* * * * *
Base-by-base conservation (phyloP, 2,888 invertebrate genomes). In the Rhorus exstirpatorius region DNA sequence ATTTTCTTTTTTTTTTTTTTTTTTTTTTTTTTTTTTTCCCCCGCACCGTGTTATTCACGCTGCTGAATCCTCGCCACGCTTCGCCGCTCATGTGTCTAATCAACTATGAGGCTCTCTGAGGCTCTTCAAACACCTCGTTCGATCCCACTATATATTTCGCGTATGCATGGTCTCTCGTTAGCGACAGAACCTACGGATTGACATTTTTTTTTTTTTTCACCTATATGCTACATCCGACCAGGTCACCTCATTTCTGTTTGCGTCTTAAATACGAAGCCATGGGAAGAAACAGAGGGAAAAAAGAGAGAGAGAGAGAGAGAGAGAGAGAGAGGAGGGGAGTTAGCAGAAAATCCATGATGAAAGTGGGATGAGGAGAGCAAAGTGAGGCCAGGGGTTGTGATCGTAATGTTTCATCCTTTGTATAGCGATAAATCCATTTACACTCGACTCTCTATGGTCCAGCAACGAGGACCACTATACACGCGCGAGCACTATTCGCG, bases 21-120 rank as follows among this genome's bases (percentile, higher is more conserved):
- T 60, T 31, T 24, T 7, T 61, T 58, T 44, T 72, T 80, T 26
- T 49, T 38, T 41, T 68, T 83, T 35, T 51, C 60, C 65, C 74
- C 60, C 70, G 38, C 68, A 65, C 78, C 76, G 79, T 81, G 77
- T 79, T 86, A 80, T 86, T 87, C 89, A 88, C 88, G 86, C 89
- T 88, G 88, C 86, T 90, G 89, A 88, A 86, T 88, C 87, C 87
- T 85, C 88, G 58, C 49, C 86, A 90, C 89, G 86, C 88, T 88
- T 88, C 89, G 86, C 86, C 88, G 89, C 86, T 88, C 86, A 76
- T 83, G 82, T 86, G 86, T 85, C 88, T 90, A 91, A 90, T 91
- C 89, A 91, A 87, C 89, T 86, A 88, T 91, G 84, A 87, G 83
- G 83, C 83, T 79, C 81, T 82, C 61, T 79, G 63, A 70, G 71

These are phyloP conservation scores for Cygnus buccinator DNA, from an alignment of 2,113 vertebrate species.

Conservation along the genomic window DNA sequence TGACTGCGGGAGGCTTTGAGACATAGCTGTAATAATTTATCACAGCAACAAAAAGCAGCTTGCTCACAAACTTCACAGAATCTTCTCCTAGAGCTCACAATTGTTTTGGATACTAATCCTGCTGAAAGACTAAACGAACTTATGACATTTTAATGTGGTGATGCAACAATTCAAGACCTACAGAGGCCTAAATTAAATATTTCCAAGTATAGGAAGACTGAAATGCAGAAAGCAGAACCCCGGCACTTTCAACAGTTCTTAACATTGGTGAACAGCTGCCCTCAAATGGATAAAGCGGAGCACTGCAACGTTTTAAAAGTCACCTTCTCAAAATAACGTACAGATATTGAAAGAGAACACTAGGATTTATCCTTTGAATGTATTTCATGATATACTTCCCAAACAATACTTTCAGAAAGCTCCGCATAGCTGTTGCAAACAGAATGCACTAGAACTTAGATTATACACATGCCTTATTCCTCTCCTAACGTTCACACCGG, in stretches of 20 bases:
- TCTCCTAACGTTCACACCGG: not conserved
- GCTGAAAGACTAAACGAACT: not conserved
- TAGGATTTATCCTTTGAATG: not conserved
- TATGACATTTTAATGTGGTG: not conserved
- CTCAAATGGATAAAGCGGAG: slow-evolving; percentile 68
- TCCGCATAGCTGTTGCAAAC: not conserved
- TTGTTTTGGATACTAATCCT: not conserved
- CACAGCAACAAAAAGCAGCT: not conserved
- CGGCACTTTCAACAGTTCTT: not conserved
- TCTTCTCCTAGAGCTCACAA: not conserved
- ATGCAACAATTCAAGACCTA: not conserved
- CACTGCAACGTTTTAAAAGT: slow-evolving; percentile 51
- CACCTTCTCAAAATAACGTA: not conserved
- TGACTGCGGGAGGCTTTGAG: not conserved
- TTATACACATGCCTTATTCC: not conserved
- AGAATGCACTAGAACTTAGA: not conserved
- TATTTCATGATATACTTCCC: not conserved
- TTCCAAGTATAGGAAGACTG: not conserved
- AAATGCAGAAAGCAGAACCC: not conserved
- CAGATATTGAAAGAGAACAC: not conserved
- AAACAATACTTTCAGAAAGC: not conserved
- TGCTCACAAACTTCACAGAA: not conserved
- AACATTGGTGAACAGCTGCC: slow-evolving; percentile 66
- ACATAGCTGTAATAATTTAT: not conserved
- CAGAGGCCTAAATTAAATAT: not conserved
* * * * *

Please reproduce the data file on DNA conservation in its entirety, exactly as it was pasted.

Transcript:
Base-by-base conservation (phyloP, 2,888 invertebrate genomes). In the Rhorus exstirpatorius region DNA sequence ATTTTCTTTTTTTTTTTTTTTTTTTTTTTTTTTTTTTCCCCCGCACCGTGTTATTCACGCTGCTGAATCCTCGCCACGCTTCGCCGCTCATGTGTCTAATCAACTATGAGGCTCTCTGAGGCTCTTCAAACACCTCGTTCGATCCCACTATATATTTCGCGTATGCATGGTCTCTCGTTAGCGACAGAACCTACGGATTGACATTTTTTTTTTTTTTCACCTATATGCTACATCCGACCAGGTCACCTCATTTCTGTTTGCGTCTTAAATACGAAGCCATGGGAAGAAACAGAGGGAAAAAAGAGAGAGAGAGAGAGAGAGAGAGAGAGAGGAGGGGAGTTAGCAGAAAATCCATGATGAAAGTGGGATGAGGAGAGCAAAGTGAGGCCAGGGGTTGTGATCGTAATGTTTCATCCTTTGTATAGCGATAAATCCATTTACACTCGACTCTCTATGGTCCAGCAACGAGGACCACTATACACGCGCGAGCACTATTCGCG, bases 21-120 rank as follows among this genome's bases (percentile, higher is more conserved):
- T 60, T 31, T 24, T 7, T 61, T 58, T 44, T 72, T 80, T 26
- T 49, T 38, T 41, T 68, T 83, T 35, T 51, C 60, C 65, C 74
- C 60, C 70, G 38, C 68, A 65, C 78, C 76, G 79, T 81, G 77
- T 79, T 86, A 80, T 86, T 87, C 89, A 88, C 88, G 86, C 89
- T 88, G 88, C 86, T 90, G 89, A 88, A 86, T 88, C 87, C 87
- T 85, C 88, G 58, C 49, C 86, A 90, C 89, G 86, C 88, T 88
- T 88, C 89, G 86, C 86, C 88, G 89, C 86, T 88, C 86, A 76
- T 83, G 82, T 86, G 86, T 85, C 88, T 90, A 91, A 90, T 91
- C 89, A 91, A 87, C 89, T 86, A 88, T 91, G 84, A 87, G 83
- G 83, C 83, T 79, C 81, T 82, C 61, T 79, G 63, A 70, G 71

These are phyloP conservation scores for Cygnus buccinator DNA, from an alignment of 2,113 vertebrate species.

Conservation along the genomic window DNA sequence TGACTGCGGGAGGCTTTGAGACATAGCTGTAATAATTTATCACAGCAACAAAAAGCAGCTTGCTCACAAACTTCACAGAATCTTCTCCTAGAGCTCACAATTGTTTTGGATACTAATCCTGCTGAAAGACTAAACGAACTTATGACATTTTAATGTGGTGATGCAACAATTCAAGACCTACAGAGGCCTAAATTAAATATTTCCAAGTATAGGAAGACTGAAATGCAGAAAGCAGAACCCCGGCACTTTCAACAGTTCTTAACATTGGTGAACAGCTGCCCTCAAATGGATAAAGCGGAGCACTGCAACGTTTTAAAAGTCACCTTCTCAAAATAACGTACAGATATTGAAAGAGAACACTAGGATTTATCCTTTGAATGTATTTCATGATATACTTCCCAAACAATACTTTCAGAAAGCTCCGCATAGCTGTTGCAAACAGAATGCACTAGAACTTAGATTATACACATGCCTTATTCCTCTCCTAACGTTCACACCGG, in stretches of 20 bases:
- TCTCCTAACGTTCACACCGG: not conserved
- GCTGAAAGACTAAACGAACT: not conserved
- TAGGATTTATCCTTTGAATG: not conserved
- TATGACATTTTAATGTGGTG: not conserved
- CTCAAATGGATAAAGCGGAG: slow-evolving; percentile 68
- TCCGCATAGCTGTTGCAAAC: not conserved
- TTGTTTTGGATACTAATCCT: not conserved
- CACAGCAACAAAAAGCAGCT: not conserved
- CGGCACTTTCAACAGTTCTT: not conserved
- TCTTCTCCTAGAGCTCACAA: not conserved
- ATGCAACAATTCAAGACCTA: not conserved
- CACTGCAACGTTTTAAAAGT: slow-evolving; percentile 51
- CACCTTCTCAAAATAACGTA: not conserved
- TGACTGCGGGAGGCTTTGAG: not conserved
- TTATACACATGCCTTATTCC: not conserved
- AGAATGCACTAGAACTTAGA: not conserved
- TATTTCATGATATACTTCCC: not conserved
- TTCCAAGTATAGGAAGACTG: not conserved
- AAATGCAGAAAGCAGAACCC: not conserved
- CAGATATTGAAAGAGAACAC: not conserved
- AAACAATACTTTCAGAAAGC: not conserved
- TGCTCACAAACTTCACAGAA: not conserved
- AACATTGGTGAACAGCTGCC: slow-evolving; percentile 66
- ACATAGCTGTAATAATTTAT: not conserved
- CAGAGGCCTAAATTAAATAT: not conserved